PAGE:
Top three most exciting plays of the game: Why top three, because to paraphrase Nat X, the Man won’t allow the NFC West to have five.
Mark Clayton’s circus catch for 39: Never having stepped foot in a broadcast booth, this is just a guess, but I assume the producers, statisticians, on-air talent, et al, determine the most likely and most compelling storylines for each game before the broadcast. Academic, right? This becomes grating though when those predetermined storylines are seemingly forced on the viewer independent of what is actually happening. And so for the greater part of the first half, Ron Pitts and John Lynch told us about the chemistry between Sam Bradford and receiver Mark Clayton, how they both attended Oklahoma, how Clayton used to practice with Bradford during the off-season, and how Clayton compares Bradford to Peyton Manning. And for the greater part of the first half, Bradford and Clayton defied that pre-ordained storyline by struggling to connect. Through seven attempts, Bradford to Clayton amounted to four completions in seven attempts for 35 yards and an interception.
Then Clayton ate up Greg Toler’s cushion, found the high-arcing pass descending just along the right sideline, and leveraged to separate from the defender. He swung his arms up and over and the ball popped him in the right shoulder as he fell backward towards the turf. Catch. Fact finds fiction for 37 yards and 11% win probability.
Adrian Wilson buries Bradford: Wilson led all defenders with 35% win probability added. Little wonder why he had two interceptions and a blocked field goal. His most exciting play, though, if not his most valuable (5% WPA), was a perfectly executed safety blitz that resulted in a six-yard sack on Sam Bradford.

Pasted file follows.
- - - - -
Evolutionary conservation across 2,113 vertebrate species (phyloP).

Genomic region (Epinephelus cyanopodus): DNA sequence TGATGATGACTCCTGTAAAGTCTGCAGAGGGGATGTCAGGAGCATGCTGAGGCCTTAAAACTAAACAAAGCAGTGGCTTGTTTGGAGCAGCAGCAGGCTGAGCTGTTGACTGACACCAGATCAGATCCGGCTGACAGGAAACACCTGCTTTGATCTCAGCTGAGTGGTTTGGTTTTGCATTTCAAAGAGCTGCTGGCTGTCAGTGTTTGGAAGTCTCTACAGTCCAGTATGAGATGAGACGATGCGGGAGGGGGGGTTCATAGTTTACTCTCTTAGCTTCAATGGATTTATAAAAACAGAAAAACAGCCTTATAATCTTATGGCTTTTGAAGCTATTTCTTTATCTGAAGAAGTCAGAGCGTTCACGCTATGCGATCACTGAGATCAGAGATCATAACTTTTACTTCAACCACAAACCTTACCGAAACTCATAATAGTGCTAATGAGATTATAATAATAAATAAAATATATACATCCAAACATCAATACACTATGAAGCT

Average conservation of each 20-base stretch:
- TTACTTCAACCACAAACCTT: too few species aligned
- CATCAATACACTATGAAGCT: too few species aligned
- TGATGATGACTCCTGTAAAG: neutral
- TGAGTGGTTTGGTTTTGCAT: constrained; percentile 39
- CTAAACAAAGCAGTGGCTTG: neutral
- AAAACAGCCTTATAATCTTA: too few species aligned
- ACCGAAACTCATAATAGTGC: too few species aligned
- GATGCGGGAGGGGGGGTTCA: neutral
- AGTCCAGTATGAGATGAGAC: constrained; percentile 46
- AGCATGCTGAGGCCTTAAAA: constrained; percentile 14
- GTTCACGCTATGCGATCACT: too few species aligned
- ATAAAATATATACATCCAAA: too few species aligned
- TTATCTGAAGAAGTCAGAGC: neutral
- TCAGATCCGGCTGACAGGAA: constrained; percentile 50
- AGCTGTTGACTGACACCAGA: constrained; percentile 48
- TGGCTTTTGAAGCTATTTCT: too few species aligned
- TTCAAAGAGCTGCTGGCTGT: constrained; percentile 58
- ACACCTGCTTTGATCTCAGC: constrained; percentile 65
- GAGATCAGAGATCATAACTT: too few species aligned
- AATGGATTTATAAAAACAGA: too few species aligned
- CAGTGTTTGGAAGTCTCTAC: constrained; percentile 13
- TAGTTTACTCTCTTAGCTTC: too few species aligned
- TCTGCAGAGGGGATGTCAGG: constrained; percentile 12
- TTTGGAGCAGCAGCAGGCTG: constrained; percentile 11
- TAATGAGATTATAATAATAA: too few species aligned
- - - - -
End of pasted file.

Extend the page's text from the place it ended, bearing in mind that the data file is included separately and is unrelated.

Two things made the sack possible. St. Louis took the play clock to under five seconds and that allowed Wilson to key motion and time his blitz just so. He was in full sprint at the snap. The Rams were attempting play-action, and a hard play-action with right guard Adam Goldberg pulling left and opening a big gap between center Jason Brown and right tackle Jason Smith. Wilson exploited that, exploited running back Steven Jackson’s first step towards Bradford's left, and ran through untouched and leaped high and slammed hard into Bradford for a six-yard sack. Less than two seconds passed from snap to sack.
The Game Winner: Speaking of forced storylines, it’s hard to watch this game – mindful as I am of the Cardinals 2010 season – and not notice Larry Fitzgerald’s apparent frustration with Derek Anderson. Week one, quarter one, target one, if eyes could scream, Fitz was screaming “What have you done to me, Ken Whisenhunt?!”
Fitzgerald converted three of his 15 targets for 43 yards. The final target was the most important and also probably the easiest for Fitzgerald. Rams defensive back James Butler was caught looking as Anderson’s pocket broke down and Anderson scrambled right. Fitz angled away from Butler, coming wide open in the right corner of the end zone. Following the play, Anderson looked ecstatic. Fitz looked relieved and barely that.
Apart from Anderson’s scramble to escape pressure, the play wasn’t viscerally exciting, but it was exciting within context.
This gutty strip by Steve Breaston that flipped a Rams fumble recovery for a touchdown into a Cardinals touchback is better seen than described.
Breaston was Arizona’s offensive MVP, finishing with game highs in EPA (13.0) and WPA (47%). He converted seven targets into seven receptions for 132 yards.
Final Verdict: Rationalize and qualify as I may, this was a sloppy game with a handful of big plays, big performances by star players and a few noteworthy debuts (Bradford, Rodger Saffold, Daryl Washington) that was intermittently entertaining but hardly one of the most exciting games of the season.